Australian-born opera director Cameron Menzies took over as artistic director and CEO of Northern Ireland Opera in the midst of lockdown, at the end of 2020. Finally able to arrive in Belfast early last year, Menzies successfully mounted a new production of Puccini’s La Bohème—a site-specific staging at Carlisle Memorial Church in Belfast’s north inner city—that September, followed by an acclaimed season of Sondheim’s Into The Woods at the Lyric Theatre in February 2022.

During lockdown, Cameron also devised and directed an award-winning short film, Old Friends and Other Ways, featuring four Northern Irish singers (Carolyn Dobbin, Mary McCabe, Emma Morwood, and Sinéad O’Kelly) in music by William Vincent Wallace and William Balfe.

Now in his second year in the post, Cameron Menzies is preparing a new production of Verdi’s La Traviata, set to reopen the recently-refurbished Belfast Grand Opera House in September.

Cameron Menzies at the Grand Opera House Belfast

“I don’t think opera is as foreign as people think it is. There is an innate history of singing and story-telling through music in this country and I think that’s so exciting.”

We caught up with him on a brief visit to Dublin. It’s a good chance to get to know where he started… “I trained in theatre as an actor first – I went to an amazing theatre, called the Ensemble Theatre in Sydney. About 17, I was looking for things to do, auditioned, and they took me on…”.

After this, singing beckoned, and he went to the Victorian College of the Arts in Melbourne to train for opera as a counter-tenor. “I graduated there, and was singing for different companies—and then I had a day when I had this picture in my head, that I really wanted to make these things that I was a part of, and so left singing, pretty much, that day—and decided to direct.”

His respect for singers remains strong: “it’s a huge thing, a huge undertaking… it’s a lot of pressure, publicly—whereas directing is a lot of pressure privately…”

Nevertheless, as head of NI Opera, stage directing now runs alongside a very public role, which—after years of being a freelancer—he clearly enjoys: “I had always wanted to run an opera company, and Belfast has a great music scene… it’s a good city.”

Aspects of Northern Irish society could seem daunting to some outsiders, but Cameron is taking an easy-going approach—“it’s interesting, I feel like I’m allowed to fly above it in some ways, because it’s certainly not my history, although I’m very sensitive towards it. It doesn’t seem to enter into my working life… apart from not having a government at the moment!”

Was the decision to use the derelict Carlisle Memorial Church—abandoned during the 1980s due to its location between opposing communities—for last year’s production of La Bohème a conscious choice?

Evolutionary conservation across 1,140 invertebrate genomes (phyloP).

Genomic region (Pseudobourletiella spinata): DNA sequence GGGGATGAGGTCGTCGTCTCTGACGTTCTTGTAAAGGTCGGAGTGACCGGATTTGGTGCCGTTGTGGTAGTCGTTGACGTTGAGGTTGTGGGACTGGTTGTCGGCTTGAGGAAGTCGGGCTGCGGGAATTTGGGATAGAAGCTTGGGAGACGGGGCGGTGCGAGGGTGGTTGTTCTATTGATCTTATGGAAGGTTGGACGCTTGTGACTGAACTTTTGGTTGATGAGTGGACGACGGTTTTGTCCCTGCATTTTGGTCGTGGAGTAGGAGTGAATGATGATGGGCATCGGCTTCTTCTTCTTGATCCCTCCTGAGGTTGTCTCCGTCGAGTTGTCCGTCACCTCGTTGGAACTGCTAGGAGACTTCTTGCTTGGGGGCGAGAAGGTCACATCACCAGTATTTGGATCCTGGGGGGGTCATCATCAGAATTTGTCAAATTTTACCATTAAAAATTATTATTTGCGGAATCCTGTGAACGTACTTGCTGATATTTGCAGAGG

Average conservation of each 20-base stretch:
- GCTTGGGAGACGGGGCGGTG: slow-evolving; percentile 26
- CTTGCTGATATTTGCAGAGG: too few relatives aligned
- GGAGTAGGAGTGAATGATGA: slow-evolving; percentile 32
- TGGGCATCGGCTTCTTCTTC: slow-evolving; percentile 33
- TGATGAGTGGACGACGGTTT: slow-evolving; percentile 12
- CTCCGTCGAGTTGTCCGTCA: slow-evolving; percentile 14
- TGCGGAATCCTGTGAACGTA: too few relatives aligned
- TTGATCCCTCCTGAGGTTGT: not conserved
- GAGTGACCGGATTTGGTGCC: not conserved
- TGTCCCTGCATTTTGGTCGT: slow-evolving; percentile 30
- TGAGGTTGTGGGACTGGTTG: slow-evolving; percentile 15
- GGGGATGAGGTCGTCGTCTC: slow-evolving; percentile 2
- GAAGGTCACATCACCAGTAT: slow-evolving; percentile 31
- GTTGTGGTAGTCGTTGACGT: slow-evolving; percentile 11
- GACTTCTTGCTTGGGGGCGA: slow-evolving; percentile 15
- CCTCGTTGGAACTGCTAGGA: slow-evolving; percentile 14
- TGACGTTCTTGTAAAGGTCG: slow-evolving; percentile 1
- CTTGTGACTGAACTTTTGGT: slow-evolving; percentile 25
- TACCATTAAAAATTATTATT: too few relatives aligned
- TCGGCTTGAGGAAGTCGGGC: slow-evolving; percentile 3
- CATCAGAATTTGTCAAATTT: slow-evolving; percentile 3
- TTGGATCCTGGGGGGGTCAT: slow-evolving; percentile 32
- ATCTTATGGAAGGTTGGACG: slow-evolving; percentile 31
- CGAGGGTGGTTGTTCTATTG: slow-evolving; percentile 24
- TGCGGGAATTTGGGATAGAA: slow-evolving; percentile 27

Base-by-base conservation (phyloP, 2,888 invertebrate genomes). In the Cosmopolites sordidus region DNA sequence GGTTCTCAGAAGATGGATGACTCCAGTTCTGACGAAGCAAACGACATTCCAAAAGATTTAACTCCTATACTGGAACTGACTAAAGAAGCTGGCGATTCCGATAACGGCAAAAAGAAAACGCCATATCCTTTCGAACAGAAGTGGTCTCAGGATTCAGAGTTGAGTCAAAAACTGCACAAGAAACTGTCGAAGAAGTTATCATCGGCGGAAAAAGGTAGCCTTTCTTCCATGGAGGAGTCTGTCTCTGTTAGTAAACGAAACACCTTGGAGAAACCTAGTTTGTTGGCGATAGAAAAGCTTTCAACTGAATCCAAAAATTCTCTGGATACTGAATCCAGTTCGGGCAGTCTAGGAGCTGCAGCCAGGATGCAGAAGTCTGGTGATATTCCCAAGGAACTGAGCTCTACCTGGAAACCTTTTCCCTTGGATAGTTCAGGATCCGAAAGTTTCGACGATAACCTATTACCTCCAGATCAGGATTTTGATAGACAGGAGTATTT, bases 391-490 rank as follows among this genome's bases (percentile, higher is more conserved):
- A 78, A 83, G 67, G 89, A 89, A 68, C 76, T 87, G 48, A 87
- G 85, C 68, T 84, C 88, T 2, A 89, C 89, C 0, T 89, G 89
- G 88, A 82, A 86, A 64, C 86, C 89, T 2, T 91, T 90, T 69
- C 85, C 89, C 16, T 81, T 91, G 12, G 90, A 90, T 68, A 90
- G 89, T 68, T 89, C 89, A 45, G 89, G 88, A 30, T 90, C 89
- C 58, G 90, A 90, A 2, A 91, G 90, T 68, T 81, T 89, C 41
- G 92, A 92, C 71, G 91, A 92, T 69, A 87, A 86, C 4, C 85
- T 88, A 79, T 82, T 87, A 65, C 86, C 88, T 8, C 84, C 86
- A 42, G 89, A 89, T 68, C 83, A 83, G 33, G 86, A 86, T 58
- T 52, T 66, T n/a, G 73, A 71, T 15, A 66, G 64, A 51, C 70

“It was and it wasn’t… it’s such a beautiful church, but also I was told that no-one really goes to that part of the city. We only had about 500 tickets to sell across the whole season, yet we sold out, and it ignited this thing in that church, and it has brought life back to it. I’d love to see it turn into a lovely little arts centre of its own, there’s a lot of people booking it now—I think we’ve shown Belfast maybe what it could be.”

How was it as a venue for the production—and to be performing live in 2021? “At that stage I was adamant we had to get something live on, as safely as we could, and so we built a whole theatre in the church. The acoustic was stunning, and it was just right for that time, that little moment we were in. It was very emotional, that first night.”

This was one of the first shows to open after the first lockdown—it can’t have been easy.

“We had people—myself included—who hadn’t done a live show since everything had hit. Everyone brought that joy to work, but also a vulnerability—that we’d do a show, and then wait to see how everyone went with tests. We got one show on, and then we sat and waited for the next show, and we did get all four. People were just so determined to make it work. And the response was great, audiences loved it. For my debut in Belfast it was quite wonderful to have to think so far out of the box.”

But it will be exciting to be in Belfast’s Grand Opera House for this next season… “It will be absolutely beautiful. If people haven’t been there, it’s when you shut your eyes and you think what an opera theatre should be—that’s what it is. We had a little bit of a sing in there the other day, and it sounds like it’s going to be stunning.”